Whale Watching and Tourism in Tonga

Whale Watching and Tourism in Tonga

Whale Watching Tonga


By Allan Bowe, Whale Watch Vava'u & Mounu Island Resort


Whale Watch Vava'u pioneered swimming with the humpback whales commencing operations in 1993. From a zero base, the industry has now grown to become a major tourist attraction for the Kingdom generating in excess of US$2.5 million annually and growing.


Tonga is one of only two countries in the world where it is legal to swim with the whales. The Tongan Government, after receiving submissions from the Tongan Whale Watch Operators Association and a number of NGOs recently approved regulations governing behavior with the whales, limiting the number of licensed operators and the number of boats operating. This has helped ensuring minimal impacts whilst ensuring maximum exposure.


This past season, Wale Watch Vava'u experienced significant growth in the number of Japanese tourists participating in the whale watching trips, which is interesting given the Japanese government’s announcement earlier this year to extend the country’s whaling to include 50 humpback whales.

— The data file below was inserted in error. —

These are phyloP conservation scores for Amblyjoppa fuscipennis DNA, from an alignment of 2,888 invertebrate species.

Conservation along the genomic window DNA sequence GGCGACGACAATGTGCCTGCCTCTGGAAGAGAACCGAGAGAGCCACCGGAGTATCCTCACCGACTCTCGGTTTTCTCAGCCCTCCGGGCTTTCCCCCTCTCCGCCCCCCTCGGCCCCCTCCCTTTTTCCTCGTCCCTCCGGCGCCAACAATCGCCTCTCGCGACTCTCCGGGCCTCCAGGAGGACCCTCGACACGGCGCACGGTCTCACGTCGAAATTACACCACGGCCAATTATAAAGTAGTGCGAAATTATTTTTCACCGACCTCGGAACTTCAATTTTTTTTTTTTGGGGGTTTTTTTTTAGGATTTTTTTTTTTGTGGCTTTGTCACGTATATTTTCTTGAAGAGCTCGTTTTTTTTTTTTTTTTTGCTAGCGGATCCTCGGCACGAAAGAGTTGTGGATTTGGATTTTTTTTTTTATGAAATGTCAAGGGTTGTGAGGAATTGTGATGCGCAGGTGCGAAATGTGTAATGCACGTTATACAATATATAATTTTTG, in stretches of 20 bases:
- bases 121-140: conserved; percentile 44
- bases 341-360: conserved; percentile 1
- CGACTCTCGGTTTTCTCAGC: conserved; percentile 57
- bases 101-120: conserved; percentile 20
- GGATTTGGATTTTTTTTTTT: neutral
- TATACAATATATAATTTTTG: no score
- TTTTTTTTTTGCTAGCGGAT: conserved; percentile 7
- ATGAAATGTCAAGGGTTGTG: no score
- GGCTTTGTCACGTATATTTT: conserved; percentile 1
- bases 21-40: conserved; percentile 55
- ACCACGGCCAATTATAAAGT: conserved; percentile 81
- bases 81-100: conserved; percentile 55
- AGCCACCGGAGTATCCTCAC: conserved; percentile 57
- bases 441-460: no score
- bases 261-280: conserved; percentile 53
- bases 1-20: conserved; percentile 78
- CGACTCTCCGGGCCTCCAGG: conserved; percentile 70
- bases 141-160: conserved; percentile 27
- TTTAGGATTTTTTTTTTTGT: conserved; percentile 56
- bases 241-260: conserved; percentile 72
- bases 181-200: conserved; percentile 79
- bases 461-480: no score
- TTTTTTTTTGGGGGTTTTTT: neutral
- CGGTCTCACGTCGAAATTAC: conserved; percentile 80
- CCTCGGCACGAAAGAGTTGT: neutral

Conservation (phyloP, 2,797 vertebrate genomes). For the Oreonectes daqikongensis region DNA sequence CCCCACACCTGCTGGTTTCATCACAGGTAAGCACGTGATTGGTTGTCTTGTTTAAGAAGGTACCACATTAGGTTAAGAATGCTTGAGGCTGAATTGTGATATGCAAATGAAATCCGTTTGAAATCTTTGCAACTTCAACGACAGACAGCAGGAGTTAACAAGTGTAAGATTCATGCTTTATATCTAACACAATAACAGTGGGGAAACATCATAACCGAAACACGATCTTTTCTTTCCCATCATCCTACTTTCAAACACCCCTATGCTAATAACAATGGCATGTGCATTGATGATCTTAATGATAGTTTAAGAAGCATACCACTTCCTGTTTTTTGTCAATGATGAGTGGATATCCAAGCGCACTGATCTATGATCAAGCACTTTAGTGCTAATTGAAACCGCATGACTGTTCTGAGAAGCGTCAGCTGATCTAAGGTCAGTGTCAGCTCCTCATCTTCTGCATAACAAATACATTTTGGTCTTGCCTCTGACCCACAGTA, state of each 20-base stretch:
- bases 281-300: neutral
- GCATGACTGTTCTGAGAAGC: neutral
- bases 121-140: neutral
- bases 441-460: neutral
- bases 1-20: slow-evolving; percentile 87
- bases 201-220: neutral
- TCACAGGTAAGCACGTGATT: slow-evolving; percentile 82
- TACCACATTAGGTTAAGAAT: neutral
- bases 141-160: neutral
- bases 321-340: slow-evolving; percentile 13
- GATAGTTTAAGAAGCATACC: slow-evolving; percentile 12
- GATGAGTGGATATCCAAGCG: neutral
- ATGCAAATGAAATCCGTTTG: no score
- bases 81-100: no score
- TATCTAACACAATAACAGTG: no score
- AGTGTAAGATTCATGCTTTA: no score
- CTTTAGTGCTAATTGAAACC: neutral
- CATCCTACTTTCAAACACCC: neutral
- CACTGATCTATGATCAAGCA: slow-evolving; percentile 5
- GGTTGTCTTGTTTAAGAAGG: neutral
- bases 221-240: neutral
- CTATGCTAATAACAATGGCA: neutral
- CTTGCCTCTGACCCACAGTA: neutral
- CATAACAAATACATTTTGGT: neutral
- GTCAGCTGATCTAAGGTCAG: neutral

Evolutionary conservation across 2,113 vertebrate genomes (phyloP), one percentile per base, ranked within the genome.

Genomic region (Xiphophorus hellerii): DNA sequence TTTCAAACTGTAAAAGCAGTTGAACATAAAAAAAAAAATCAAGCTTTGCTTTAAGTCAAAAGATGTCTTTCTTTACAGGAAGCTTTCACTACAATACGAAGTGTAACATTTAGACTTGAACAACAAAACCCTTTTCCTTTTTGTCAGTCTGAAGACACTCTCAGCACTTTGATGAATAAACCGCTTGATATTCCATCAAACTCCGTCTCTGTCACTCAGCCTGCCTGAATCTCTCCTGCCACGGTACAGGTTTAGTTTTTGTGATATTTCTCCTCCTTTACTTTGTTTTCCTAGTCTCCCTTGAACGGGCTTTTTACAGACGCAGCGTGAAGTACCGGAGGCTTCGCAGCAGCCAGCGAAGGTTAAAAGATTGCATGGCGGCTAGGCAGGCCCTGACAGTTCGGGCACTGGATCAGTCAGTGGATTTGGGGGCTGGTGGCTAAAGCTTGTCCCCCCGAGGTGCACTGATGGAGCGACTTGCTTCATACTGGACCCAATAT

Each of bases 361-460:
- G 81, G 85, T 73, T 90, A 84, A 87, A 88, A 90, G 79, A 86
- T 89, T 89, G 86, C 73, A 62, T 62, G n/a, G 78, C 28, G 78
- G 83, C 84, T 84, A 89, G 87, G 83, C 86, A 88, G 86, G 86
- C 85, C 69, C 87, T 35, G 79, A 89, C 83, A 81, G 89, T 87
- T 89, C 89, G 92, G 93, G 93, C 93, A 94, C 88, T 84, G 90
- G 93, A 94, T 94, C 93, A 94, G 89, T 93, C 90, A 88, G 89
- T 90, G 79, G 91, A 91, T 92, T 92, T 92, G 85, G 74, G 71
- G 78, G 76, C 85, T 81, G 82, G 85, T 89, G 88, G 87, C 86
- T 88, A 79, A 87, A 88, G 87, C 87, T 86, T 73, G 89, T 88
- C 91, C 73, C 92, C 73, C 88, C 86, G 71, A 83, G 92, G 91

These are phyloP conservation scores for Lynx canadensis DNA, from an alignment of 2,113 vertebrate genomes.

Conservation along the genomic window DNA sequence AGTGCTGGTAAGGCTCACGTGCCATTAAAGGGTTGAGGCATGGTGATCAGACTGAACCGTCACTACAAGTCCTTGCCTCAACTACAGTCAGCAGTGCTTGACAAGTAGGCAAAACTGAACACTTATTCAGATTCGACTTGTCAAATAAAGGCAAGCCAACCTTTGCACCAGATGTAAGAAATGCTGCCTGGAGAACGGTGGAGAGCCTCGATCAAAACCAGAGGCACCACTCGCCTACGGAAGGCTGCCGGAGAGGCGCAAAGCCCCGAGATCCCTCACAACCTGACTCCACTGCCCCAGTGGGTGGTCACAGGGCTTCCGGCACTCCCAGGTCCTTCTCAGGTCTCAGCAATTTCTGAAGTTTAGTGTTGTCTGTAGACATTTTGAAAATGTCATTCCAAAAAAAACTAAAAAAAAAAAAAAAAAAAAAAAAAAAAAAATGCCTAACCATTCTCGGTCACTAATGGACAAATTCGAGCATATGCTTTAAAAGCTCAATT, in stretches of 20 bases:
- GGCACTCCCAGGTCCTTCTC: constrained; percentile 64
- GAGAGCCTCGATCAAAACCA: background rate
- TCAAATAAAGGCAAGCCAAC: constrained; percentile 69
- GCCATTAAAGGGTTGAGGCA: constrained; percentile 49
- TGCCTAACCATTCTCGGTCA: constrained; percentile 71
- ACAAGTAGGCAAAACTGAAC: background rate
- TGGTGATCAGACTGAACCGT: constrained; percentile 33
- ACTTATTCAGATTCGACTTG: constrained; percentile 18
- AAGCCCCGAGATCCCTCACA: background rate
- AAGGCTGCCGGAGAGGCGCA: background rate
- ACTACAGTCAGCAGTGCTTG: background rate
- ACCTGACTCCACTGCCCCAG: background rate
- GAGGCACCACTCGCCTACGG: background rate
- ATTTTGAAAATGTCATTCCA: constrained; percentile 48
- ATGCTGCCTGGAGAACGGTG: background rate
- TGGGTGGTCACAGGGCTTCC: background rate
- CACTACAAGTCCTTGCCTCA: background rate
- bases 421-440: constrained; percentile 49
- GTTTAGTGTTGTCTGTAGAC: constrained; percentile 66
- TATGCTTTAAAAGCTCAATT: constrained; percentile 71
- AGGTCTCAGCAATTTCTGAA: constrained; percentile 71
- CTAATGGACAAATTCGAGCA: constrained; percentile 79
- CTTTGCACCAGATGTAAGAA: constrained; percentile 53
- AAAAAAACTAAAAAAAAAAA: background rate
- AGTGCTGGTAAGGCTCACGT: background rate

Humpback Whales

Each year a group of humpback whales leave their Antarctic feeding grounds and migrate to the warm waters of Tonga. At birth humpback whale calves have little body fat and would not survive in the icy waters of Antarctica, hence the annual return to our warm waters for birthing and mating.

Whale Watching in Tonga

In 1978 the King of Tonga banned whaling by Royal Decree in all of Tonga’s waters. This decision predated the moratorium on commercial whaling by the International Whaling Commission (IWC) by eight years. Over its 50 year lifetime one whale alone is estimated to generate more than one million US$ in direct income from whale watching. Whales are now a centerpiece of Tonga's tourism industry and Tonga has continued to effectively conserve all cetaceans in its waters through national laws and the responsible actions taken by the Tongan Government to manage whale watching tourism.


*Source: International Fund for Animal Welfare (IFAW)


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